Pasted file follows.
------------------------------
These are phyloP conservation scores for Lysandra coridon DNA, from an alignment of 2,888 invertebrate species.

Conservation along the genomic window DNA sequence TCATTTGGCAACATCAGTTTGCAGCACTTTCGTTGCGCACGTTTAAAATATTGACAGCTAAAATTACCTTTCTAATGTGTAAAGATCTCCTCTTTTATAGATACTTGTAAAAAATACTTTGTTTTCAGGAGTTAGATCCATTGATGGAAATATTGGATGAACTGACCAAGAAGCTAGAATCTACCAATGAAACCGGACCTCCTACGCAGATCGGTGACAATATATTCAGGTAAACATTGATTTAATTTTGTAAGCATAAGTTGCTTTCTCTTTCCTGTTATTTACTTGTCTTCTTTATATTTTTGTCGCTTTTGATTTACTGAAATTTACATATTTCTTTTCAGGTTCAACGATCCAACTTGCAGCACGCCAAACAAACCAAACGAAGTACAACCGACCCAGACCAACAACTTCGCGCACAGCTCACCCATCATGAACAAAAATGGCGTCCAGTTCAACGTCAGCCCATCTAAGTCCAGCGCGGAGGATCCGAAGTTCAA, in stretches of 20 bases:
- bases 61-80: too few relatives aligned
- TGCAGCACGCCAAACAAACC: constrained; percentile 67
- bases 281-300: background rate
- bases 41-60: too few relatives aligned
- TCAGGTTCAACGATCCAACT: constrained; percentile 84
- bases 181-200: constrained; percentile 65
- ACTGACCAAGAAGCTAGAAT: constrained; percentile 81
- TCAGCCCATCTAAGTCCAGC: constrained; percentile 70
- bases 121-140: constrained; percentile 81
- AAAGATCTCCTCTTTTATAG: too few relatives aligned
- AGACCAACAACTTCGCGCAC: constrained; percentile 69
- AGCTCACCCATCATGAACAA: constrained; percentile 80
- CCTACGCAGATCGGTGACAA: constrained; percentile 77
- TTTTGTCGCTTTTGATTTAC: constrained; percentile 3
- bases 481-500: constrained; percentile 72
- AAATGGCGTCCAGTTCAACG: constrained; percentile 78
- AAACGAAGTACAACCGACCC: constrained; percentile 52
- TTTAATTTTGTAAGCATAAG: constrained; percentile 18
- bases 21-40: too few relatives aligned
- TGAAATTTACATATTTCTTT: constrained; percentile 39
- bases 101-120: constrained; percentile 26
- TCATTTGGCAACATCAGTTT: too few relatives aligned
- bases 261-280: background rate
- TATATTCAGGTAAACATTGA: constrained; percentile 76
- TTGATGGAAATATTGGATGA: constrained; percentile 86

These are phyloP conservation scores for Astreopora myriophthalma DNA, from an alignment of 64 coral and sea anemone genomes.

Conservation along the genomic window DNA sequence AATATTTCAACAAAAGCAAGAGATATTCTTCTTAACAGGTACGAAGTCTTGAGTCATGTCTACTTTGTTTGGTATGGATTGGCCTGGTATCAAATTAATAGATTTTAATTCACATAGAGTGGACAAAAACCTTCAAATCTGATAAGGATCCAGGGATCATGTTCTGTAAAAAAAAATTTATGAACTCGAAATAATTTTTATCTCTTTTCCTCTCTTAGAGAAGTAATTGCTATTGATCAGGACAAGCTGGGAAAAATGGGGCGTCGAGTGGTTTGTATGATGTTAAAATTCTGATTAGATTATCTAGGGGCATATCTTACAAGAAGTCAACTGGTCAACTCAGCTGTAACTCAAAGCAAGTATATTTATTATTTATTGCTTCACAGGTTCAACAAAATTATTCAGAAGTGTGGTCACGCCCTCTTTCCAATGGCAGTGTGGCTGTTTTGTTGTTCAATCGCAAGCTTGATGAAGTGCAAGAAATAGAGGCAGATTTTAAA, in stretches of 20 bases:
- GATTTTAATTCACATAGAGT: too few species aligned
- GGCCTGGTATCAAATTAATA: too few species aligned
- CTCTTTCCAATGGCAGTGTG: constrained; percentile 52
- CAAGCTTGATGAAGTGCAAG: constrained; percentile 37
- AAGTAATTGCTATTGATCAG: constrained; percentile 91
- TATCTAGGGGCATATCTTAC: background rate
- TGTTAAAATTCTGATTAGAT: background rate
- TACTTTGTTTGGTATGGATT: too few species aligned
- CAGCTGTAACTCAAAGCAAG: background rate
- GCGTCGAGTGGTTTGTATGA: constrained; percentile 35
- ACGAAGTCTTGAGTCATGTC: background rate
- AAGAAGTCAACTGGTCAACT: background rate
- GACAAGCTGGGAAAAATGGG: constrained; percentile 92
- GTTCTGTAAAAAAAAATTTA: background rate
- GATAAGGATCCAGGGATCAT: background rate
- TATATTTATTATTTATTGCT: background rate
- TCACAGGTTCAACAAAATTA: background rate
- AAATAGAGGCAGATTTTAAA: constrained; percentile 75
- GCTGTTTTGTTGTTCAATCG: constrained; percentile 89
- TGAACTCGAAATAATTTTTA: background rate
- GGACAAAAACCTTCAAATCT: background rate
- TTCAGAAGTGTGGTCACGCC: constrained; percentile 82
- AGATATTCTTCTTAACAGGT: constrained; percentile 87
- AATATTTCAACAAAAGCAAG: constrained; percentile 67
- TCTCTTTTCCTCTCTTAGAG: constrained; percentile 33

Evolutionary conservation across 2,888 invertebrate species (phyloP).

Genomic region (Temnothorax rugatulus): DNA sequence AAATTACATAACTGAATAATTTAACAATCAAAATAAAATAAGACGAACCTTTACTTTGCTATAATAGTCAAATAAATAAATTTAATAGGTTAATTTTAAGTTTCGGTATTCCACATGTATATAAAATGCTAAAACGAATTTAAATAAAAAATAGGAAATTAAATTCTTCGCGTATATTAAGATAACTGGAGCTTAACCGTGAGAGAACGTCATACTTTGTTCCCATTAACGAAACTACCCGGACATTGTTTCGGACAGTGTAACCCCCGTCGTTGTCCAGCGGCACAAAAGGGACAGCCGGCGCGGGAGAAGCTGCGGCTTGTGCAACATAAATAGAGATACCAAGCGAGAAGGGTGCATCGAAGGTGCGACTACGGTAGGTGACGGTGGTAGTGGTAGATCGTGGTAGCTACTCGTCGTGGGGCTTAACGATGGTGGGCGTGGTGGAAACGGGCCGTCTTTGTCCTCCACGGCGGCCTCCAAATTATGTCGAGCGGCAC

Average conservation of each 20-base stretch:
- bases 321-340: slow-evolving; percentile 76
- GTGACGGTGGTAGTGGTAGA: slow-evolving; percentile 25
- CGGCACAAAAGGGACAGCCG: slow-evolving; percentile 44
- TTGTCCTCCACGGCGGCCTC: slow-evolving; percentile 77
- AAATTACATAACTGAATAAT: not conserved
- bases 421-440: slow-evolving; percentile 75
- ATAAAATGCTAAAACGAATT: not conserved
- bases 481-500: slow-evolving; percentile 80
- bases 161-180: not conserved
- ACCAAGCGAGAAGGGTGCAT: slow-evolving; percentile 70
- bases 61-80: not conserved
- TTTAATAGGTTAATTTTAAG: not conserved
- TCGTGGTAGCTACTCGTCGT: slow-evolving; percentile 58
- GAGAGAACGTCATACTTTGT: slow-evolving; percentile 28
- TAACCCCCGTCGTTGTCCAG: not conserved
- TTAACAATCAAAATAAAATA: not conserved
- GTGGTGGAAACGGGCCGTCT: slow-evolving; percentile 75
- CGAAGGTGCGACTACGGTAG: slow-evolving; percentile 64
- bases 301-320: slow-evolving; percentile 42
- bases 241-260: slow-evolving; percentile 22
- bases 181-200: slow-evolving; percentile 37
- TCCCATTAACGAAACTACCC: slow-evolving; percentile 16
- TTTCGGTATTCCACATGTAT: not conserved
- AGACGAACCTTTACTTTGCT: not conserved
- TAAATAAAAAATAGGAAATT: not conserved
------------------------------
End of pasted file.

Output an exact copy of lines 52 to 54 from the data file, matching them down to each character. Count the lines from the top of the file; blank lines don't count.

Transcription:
- AGATATTCTTCTTAACAGGT: constrained; percentile 87
- AATATTTCAACAAAAGCAAG: constrained; percentile 67
- TCTCTTTTCCTCTCTTAGAG: constrained; percentile 33